n  introduce a biannual disclosure framework in place of annual returns and reduce timeframes for election returns, and

n  introduce new offences and increase penalties for a range of existing offences.[25]

2.43               The Special Minister of State stated that:

The measures contained in this bill increase transparency and add to administrative processes for political parties and candidates. It is not the intention of the government to burden parties and candidates, but to increase the transparency and integrity of the electoral system. [26]

2.44               The 2010 bill passed the House of Representatives in November 2010 and was introduced and the second reading moved in the Senate. However, it has not progressed further.

2.45               A number of the proposals in the Commonwealth Electoral Amendment (Political Donations and Other Measures) bills are relevant to the current debate and, where applicable, are covered in the coming chapters.

Electoral Reform Green Paper: Donations, Funding and Expenditure

2.46               In December 2008 the Australian Government released the Electoral Reform Green Paper—Donations, Funding and Expenditure. In introducing the first Green Paper, the then Special Minister of State, Senator the Hon John Faulkner, outlined a number of new challenges that the Australian democracy was facing:

n  Spiralling costs of electioneering have created a campaigning ‘arms race’ – heightening the danger that fundraising pressures on political parties and candidates will open the door to donations that might attempt to buy access and influence.

n  New media and new technologies raise questions of whether our legislation and regulation remain appropriate and effective.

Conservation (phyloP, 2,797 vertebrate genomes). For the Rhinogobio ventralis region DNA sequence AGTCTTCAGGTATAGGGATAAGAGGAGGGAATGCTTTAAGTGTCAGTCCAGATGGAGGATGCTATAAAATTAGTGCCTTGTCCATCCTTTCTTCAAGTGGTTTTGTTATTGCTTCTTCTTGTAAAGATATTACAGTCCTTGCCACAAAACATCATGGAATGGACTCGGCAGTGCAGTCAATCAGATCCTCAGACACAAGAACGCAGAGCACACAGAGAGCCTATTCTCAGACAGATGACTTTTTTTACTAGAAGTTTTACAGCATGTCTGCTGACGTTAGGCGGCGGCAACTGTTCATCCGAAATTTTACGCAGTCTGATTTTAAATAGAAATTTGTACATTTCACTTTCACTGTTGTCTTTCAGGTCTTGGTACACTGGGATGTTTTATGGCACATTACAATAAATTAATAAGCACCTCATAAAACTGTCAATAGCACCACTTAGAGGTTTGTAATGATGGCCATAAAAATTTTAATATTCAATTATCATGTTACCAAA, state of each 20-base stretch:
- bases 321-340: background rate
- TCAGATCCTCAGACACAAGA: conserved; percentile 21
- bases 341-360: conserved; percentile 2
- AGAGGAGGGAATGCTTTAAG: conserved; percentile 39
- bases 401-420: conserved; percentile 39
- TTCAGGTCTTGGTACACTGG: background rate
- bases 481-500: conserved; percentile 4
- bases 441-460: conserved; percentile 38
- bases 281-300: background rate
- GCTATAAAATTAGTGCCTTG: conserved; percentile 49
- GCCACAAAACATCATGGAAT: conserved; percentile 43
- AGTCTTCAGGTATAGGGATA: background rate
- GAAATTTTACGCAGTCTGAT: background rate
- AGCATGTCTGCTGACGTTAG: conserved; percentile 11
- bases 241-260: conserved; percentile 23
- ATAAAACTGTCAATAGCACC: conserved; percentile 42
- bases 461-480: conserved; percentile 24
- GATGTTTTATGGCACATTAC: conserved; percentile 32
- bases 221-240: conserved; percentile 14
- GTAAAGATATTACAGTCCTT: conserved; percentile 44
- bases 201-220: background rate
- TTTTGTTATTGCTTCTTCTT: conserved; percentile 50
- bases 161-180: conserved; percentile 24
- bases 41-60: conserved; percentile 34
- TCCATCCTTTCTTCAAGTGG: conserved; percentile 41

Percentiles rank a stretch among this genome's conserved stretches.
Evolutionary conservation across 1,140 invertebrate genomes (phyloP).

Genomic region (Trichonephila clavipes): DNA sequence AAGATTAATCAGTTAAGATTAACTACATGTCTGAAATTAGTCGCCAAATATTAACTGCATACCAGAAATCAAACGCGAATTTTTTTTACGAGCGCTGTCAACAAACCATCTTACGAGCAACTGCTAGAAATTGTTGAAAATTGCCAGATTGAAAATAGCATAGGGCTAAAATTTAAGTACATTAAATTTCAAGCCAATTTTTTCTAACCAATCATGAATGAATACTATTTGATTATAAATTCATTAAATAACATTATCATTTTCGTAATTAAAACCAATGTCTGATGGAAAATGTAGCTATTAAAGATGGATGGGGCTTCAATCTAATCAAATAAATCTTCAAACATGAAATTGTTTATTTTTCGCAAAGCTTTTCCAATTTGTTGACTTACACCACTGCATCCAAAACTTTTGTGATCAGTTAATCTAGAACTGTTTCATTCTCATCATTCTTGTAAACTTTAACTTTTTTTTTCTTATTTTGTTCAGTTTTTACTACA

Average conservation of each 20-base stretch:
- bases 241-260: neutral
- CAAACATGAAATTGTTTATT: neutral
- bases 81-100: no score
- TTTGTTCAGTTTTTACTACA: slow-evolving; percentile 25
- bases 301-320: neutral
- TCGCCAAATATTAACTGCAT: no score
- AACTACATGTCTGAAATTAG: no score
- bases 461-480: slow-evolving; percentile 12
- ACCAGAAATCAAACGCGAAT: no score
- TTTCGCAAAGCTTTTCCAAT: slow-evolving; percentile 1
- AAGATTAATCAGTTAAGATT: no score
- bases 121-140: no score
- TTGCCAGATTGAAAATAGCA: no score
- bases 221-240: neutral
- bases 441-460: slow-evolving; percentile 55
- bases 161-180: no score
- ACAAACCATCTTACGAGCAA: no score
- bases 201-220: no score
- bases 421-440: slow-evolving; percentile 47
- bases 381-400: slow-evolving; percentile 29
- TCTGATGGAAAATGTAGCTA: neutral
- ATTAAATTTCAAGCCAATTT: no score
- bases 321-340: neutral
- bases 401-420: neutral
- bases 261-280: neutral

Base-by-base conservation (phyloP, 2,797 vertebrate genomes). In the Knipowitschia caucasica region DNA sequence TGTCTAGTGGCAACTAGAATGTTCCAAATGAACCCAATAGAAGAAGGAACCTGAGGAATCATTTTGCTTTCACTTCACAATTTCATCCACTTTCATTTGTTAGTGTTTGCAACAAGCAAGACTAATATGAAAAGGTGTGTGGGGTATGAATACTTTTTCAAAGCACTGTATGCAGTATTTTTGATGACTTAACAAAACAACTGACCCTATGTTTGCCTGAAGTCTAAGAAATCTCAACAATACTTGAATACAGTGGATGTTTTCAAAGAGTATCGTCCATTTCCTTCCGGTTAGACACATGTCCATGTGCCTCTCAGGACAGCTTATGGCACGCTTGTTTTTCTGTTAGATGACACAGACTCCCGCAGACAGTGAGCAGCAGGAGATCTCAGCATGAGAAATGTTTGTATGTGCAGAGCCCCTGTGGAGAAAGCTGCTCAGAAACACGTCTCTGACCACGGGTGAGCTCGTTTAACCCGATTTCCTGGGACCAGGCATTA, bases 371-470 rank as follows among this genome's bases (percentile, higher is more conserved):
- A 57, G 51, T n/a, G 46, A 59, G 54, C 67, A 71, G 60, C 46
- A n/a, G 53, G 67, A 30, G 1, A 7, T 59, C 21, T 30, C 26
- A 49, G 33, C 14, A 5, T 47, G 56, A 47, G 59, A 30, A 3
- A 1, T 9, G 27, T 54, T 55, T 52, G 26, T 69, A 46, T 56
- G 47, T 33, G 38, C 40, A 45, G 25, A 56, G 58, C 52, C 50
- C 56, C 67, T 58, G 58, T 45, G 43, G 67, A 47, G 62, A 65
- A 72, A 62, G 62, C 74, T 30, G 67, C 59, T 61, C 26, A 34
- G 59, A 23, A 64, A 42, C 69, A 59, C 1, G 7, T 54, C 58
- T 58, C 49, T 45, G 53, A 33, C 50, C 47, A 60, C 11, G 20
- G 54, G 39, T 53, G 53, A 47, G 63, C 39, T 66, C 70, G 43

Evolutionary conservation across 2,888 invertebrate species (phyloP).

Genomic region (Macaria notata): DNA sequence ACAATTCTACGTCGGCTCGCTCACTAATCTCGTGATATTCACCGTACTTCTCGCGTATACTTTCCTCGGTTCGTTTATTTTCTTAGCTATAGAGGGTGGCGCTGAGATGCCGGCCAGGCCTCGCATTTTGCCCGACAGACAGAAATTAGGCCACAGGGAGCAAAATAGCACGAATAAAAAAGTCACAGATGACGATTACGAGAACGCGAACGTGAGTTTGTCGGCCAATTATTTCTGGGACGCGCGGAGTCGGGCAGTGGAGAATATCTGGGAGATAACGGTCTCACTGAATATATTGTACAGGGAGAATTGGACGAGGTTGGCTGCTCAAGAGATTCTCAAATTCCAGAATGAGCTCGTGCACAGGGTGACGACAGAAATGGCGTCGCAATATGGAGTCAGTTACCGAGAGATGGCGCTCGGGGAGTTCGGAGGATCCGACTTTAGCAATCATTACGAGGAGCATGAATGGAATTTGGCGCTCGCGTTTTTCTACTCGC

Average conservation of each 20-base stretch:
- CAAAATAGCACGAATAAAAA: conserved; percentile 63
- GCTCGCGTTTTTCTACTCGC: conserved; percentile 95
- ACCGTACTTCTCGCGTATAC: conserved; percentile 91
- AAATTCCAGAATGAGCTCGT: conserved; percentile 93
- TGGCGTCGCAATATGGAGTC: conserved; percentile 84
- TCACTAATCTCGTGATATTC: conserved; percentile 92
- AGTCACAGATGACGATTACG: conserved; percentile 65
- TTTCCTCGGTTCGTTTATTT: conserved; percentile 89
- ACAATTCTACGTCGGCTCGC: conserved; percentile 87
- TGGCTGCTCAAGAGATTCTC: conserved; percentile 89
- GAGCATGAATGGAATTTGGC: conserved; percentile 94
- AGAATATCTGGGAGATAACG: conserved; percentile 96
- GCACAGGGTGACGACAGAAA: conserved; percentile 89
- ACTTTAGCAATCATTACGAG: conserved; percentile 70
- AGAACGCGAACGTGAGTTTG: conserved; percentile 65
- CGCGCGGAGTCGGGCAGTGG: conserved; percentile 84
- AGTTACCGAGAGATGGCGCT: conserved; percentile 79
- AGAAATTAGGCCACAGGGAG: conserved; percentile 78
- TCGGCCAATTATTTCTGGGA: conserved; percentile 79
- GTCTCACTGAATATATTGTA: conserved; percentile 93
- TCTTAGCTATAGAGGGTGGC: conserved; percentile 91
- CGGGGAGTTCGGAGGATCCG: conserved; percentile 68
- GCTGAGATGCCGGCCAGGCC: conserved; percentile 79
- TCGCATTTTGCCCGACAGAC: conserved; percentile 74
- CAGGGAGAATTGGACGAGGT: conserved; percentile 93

n  ‘Third party’ participants in the electoral process have played an increasing role, influencing the political contest without being subject to the same regulations which apply to political parties, raising concerns about accountability and transparency.

n  Australia has overlapping electoral systems, regulating different levels of government, creating uncertainty and confusion.[27]

2.47               The purpose of the first Green Paper was as a consultation paper to encourage public debate on options for addressing these challenges and improving Australia’s political funding and disclosure system. When the paper was released the Australian Government invited submissions on relevant issues.

2.48               The first Green Paper outlined various options for reform at the federal level and included discussion points to guide submissions. The key themes included:

n  principles informing the regulation of electoral funding and disclosure;

n  different approaches to regulation in Australia at the federal and state and territory levels, and in other selected countries;

n  public funding;

n  sources of private funding;

n  disclosure obligations and timeliness;

n  bans and caps on private funding;

n  caps on expenditure;

n  enforcement of the funding and financial disclosure system; and